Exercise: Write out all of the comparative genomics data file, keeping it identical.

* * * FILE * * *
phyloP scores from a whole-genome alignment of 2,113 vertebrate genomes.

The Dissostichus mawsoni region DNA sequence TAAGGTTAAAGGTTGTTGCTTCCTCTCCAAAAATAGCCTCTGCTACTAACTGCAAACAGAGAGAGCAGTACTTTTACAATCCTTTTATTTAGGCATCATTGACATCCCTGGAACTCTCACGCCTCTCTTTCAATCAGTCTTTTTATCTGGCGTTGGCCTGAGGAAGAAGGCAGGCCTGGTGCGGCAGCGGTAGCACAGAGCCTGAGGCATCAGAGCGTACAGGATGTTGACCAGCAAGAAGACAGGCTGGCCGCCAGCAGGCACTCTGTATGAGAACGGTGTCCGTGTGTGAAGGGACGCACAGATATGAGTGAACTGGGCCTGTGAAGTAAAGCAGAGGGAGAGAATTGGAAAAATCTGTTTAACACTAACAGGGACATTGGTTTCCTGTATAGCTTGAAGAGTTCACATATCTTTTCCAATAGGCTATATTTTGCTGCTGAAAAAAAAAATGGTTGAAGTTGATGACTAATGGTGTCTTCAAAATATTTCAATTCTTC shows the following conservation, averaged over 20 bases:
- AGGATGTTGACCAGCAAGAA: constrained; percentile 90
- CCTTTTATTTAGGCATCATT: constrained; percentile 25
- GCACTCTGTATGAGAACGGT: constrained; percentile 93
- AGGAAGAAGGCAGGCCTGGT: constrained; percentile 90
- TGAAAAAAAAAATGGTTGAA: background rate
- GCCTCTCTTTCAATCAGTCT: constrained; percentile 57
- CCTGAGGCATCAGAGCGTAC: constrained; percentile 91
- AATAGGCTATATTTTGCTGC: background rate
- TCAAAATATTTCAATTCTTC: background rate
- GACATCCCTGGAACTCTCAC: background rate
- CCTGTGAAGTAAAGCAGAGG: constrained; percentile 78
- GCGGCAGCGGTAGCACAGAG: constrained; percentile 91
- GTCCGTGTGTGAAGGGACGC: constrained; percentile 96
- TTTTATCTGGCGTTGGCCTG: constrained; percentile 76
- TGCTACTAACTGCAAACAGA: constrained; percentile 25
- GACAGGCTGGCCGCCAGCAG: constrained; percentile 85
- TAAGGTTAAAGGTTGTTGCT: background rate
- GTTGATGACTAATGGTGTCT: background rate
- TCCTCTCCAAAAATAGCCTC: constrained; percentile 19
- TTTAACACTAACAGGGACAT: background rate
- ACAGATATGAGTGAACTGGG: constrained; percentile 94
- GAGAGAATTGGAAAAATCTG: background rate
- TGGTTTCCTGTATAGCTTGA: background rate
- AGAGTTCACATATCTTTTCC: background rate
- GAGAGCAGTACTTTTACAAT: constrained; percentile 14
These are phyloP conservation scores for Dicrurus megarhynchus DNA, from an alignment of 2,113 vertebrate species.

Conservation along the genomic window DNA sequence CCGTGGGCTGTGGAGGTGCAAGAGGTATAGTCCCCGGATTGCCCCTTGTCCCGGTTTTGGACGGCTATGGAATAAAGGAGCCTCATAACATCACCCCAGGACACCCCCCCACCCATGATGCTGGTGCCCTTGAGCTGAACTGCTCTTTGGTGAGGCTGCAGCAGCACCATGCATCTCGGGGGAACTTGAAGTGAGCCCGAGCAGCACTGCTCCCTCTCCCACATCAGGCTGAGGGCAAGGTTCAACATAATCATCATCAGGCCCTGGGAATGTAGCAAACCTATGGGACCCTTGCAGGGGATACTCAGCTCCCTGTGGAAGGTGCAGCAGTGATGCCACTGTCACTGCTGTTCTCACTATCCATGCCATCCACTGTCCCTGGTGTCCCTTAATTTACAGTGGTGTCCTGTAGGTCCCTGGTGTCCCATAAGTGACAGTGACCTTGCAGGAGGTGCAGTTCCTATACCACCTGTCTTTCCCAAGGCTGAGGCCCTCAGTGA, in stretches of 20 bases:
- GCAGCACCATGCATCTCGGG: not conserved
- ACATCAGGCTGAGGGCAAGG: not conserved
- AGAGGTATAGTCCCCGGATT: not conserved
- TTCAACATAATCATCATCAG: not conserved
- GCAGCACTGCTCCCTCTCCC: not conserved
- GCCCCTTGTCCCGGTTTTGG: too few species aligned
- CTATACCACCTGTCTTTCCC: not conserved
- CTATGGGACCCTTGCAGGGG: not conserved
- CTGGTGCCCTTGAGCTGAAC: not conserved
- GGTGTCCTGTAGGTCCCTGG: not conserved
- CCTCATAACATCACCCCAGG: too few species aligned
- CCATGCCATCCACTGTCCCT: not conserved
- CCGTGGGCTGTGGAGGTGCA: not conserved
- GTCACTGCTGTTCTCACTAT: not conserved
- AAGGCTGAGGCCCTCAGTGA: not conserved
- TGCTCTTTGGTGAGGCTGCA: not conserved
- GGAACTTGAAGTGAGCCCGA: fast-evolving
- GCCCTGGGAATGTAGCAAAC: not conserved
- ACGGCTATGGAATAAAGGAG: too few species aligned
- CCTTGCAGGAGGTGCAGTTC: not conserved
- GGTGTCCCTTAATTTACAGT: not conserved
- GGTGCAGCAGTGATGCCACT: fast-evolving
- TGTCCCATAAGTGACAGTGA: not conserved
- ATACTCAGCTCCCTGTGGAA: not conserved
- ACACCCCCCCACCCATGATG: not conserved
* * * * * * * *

phyloP scores from a whole-genome alignment of 2,113 vertebrate genomes.

The Dissostichus mawsoni region DNA sequence TAAGGTTAAAGGTTGTTGCTTCCTCTCCAAAAATAGCCTCTGCTACTAACTGCAAACAGAGAGAGCAGTACTTTTACAATCCTTTTATTTAGGCATCATTGACATCCCTGGAACTCTCACGCCTCTCTTTCAATCAGTCTTTTTATCTGGCGTTGGCCTGAGGAAGAAGGCAGGCCTGGTGCGGCAGCGGTAGCACAGAGCCTGAGGCATCAGAGCGTACAGGATGTTGACCAGCAAGAAGACAGGCTGGCCGCCAGCAGGCACTCTGTATGAGAACGGTGTCCGTGTGTGAAGGGACGCACAGATATGAGTGAACTGGGCCTGTGAAGTAAAGCAGAGGGAGAGAATTGGAAAAATCTGTTTAACACTAACAGGGACATTGGTTTCCTGTATAGCTTGAAGAGTTCACATATCTTTTCCAATAGGCTATATTTTGCTGCTGAAAAAAAAAATGGTTGAAGTTGATGACTAATGGTGTCTTCAAAATATTTCAATTCTTC shows the following conservation, averaged over 20 bases:
- AGGATGTTGACCAGCAAGAA: constrained; percentile 90
- CCTTTTATTTAGGCATCATT: constrained; percentile 25
- GCACTCTGTATGAGAACGGT: constrained; percentile 93
- AGGAAGAAGGCAGGCCTGGT: constrained; percentile 90
- TGAAAAAAAAAATGGTTGAA: background rate
- GCCTCTCTTTCAATCAGTCT: constrained; percentile 57
- CCTGAGGCATCAGAGCGTAC: constrained; percentile 91
- AATAGGCTATATTTTGCTGC: background rate
- TCAAAATATTTCAATTCTTC: background rate
- GACATCCCTGGAACTCTCAC: background rate
- CCTGTGAAGTAAAGCAGAGG: constrained; percentile 78
- GCGGCAGCGGTAGCACAGAG: constrained; percentile 91
- GTCCGTGTGTGAAGGGACGC: constrained; percentile 96
- TTTTATCTGGCGTTGGCCTG: constrained; percentile 76
- TGCTACTAACTGCAAACAGA: constrained; percentile 25
- GACAGGCTGGCCGCCAGCAG: constrained; percentile 85
- TAAGGTTAAAGGTTGTTGCT: background rate
- GTTGATGACTAATGGTGTCT: background rate
- TCCTCTCCAAAAATAGCCTC: constrained; percentile 19
- TTTAACACTAACAGGGACAT: background rate
- ACAGATATGAGTGAACTGGG: constrained; percentile 94
- GAGAGAATTGGAAAAATCTG: background rate
- TGGTTTCCTGTATAGCTTGA: background rate
- AGAGTTCACATATCTTTTCC: background rate
- GAGAGCAGTACTTTTACAAT: constrained; percentile 14
These are phyloP conservation scores for Dicrurus megarhynchus DNA, from an alignment of 2,113 vertebrate species.

Conservation along the genomic window DNA sequence CCGTGGGCTGTGGAGGTGCAAGAGGTATAGTCCCCGGATTGCCCCTTGTCCCGGTTTTGGACGGCTATGGAATAAAGGAGCCTCATAACATCACCCCAGGACACCCCCCCACCCATGATGCTGGTGCCCTTGAGCTGAACTGCTCTTTGGTGAGGCTGCAGCAGCACCATGCATCTCGGGGGAACTTGAAGTGAGCCCGAGCAGCACTGCTCCCTCTCCCACATCAGGCTGAGGGCAAGGTTCAACATAATCATCATCAGGCCCTGGGAATGTAGCAAACCTATGGGACCCTTGCAGGGGATACTCAGCTCCCTGTGGAAGGTGCAGCAGTGATGCCACTGTCACTGCTGTTCTCACTATCCATGCCATCCACTGTCCCTGGTGTCCCTTAATTTACAGTGGTGTCCTGTAGGTCCCTGGTGTCCCATAAGTGACAGTGACCTTGCAGGAGGTGCAGTTCCTATACCACCTGTCTTTCCCAAGGCTGAGGCCCTCAGTGA, in stretches of 20 bases:
- GCAGCACCATGCATCTCGGG: not conserved
- ACATCAGGCTGAGGGCAAGG: not conserved
- AGAGGTATAGTCCCCGGATT: not conserved
- TTCAACATAATCATCATCAG: not conserved
- GCAGCACTGCTCCCTCTCCC: not conserved
- GCCCCTTGTCCCGGTTTTGG: too few species aligned
- CTATACCACCTGTCTTTCCC: not conserved
- CTATGGGACCCTTGCAGGGG: not conserved
- CTGGTGCCCTTGAGCTGAAC: not conserved
- GGTGTCCTGTAGGTCCCTGG: not conserved
- CCTCATAACATCACCCCAGG: too few species aligned
- CCATGCCATCCACTGTCCCT: not conserved
- CCGTGGGCTGTGGAGGTGCA: not conserved
- GTCACTGCTGTTCTCACTAT: not conserved
- AAGGCTGAGGCCCTCAGTGA: not conserved
- TGCTCTTTGGTGAGGCTGCA: not conserved
- GGAACTTGAAGTGAGCCCGA: fast-evolving
- GCCCTGGGAATGTAGCAAAC: not conserved
- ACGGCTATGGAATAAAGGAG: too few species aligned
- CCTTGCAGGAGGTGCAGTTC: not conserved
- GGTGTCCCTTAATTTACAGT: not conserved
- GGTGCAGCAGTGATGCCACT: fast-evolving
- TGTCCCATAAGTGACAGTGA: not conserved
- ATACTCAGCTCCCTGTGGAA: not conserved
- ACACCCCCCCACCCATGATG: not conserved